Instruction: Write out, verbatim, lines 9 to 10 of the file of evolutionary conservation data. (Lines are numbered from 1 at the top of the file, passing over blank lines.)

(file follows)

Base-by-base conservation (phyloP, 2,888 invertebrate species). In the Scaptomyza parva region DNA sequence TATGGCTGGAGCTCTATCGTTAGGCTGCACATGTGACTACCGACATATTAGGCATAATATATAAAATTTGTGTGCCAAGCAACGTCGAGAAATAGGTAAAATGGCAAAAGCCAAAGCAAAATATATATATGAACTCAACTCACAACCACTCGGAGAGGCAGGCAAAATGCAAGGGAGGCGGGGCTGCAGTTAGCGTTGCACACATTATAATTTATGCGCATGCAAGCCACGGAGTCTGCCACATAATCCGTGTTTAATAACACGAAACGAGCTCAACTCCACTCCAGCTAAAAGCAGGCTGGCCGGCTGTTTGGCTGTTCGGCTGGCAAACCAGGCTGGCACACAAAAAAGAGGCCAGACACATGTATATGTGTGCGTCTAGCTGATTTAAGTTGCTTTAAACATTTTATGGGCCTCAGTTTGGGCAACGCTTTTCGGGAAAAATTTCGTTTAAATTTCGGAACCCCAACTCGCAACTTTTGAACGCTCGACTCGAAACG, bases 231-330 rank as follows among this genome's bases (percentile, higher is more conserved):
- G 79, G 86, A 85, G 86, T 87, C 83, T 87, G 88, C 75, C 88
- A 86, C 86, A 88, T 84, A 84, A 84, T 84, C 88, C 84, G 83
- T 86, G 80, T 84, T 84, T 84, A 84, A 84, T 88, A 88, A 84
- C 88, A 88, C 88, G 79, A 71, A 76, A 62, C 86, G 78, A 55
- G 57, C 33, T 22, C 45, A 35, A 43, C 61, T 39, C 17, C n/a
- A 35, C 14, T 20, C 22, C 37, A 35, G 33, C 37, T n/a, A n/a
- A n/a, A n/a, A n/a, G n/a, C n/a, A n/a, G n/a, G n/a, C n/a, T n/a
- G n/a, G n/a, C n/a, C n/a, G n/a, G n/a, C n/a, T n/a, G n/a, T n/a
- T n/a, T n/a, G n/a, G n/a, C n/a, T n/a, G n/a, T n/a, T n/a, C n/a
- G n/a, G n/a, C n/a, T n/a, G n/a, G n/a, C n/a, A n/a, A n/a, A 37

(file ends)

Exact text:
- G n/a, G n/a, C n/a, C n/a, G n/a, G n/a, C n/a, T n/a, G n/a, T n/a
- T n/a, T n/a, G n/a, G n/a, C n/a, T n/a, G n/a, T n/a, T n/a, C n/a